Books interview: Karen Harvey

The cultural historian, whose latest book The Imposteress Rabbit Breeder explores the case of an 18th-century woman said to have given birth to rabbits, discusses libraries, women’s bodies and how they interact with culture to shape female lives

January 23, 2020
Karen Harvey

What sorts of books inspired you as a child?
My earliest memory of a book is my dad reading a Ladybird book to me: Tasseltip Saves the Day. The eponymous character was a rabbit, as it happens. It was a 1970s series based on a children’s book character from the 1940s. Later, I pored over a multi-volume set of old encyclopedias my mum had inherited. Our home was not full of books, and I would spend time in the small local library at the bottom of the road. My memories of that place are exquisite: I am always alone and following my nose along the shelves. With the closure of so many local libraries in the UK, I’m sorry that this experience is now lost for many ordinary children. I read a second-hand copy of Germaine Greer’s The Female Eunuch as a teenager. It was unashamedly upfront about fleshy materiality. I loved it and it had a profound effect on the way I thought about women’s bodies.

Your new book, ‘The Imposteress Rabbit Breeder’, explores an episode from the 1720s when a woman called Mary Toft was said to have given birth to rabbits. What first piqued your interest in the strange byways of 18th-century social history?
It’s hard to get past the scholarship of Roy Porter. I’m still astonished when I go back to his books by just how much he covered. His combined interests in cultural and social history, as well as the history of medicine and the body, make his work a particularly rich context for understanding Mary Toft.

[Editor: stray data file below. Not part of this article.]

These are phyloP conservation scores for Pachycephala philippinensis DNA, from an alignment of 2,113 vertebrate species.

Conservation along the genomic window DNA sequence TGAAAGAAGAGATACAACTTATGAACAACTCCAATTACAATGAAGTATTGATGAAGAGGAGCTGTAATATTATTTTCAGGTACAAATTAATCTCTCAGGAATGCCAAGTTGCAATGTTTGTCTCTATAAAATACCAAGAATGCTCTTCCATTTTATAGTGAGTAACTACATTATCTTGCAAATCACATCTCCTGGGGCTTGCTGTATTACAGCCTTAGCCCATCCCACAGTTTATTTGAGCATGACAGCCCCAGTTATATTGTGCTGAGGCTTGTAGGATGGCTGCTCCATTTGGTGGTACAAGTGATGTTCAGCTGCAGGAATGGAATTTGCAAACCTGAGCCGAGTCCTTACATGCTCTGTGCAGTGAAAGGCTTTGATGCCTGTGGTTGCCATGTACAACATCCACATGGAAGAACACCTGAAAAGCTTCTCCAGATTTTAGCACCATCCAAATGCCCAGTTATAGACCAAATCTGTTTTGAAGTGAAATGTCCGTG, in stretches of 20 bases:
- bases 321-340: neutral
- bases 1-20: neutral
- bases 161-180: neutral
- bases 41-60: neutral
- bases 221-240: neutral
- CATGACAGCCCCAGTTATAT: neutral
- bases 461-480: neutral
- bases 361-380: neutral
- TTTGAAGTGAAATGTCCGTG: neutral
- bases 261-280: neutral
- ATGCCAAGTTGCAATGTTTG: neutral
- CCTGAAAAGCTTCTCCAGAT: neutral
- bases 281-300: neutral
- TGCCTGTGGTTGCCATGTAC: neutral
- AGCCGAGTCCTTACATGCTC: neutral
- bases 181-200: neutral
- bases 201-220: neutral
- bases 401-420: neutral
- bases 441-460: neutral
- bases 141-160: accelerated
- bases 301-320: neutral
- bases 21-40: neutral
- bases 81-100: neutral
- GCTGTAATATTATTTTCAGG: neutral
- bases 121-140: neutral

Which accounts of the history of pregnancy and reproduction proved useful background?
Those that foregrounded women’s experiences of their bodies. Laura Gowing’s Common Bodies: Women, Touch and Power in Seventeenth-Century England is an unrivalled study of how early modern women’s lives were shaped by the interaction of body and culture. To understand the larger cultural context of the Mary Toft case, Lisa Forman Cody’s Birthing the Nation: Sex, Science, and the Conception of Eighteenth-Century Britons was invaluable.

Where did you turn for models about the best ways of telling such a remarkable story?
A friend suggested I read Angela Bourke’s brilliant book about a violent death that occurred in Tipperary in 1895, The Burning of Bridget Cleary. Her careful approach to the “truth”, the fairy beliefs behind the murder and the conflicting accounts of events is very skilful. She situates this one case in a much broader context, and that was what I hoped to achieve with my book on Mary Toft.

What is the last book you gave as a gift, and to whom?
Warriors and Worriers: The Survival of the Sexes by Joyce F. Benenson and Henry Markovits, for a budding feminist psychologist I know.

What books do you have on your desk waiting to be read?
Angela Carter’s Wise Children and Miles Ogborn’s The Freedom of Speech: Talk and Slavery in the Anglo-Caribbean World.

Karen Harvey is professor of cultural history at the University of Birmingham. Her latest book is The Imposteress Rabbit Breeder: Mary Toft and Eighteenth-Century England (Oxford University Press).

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Print headline: Shelf life: Karen Harvey

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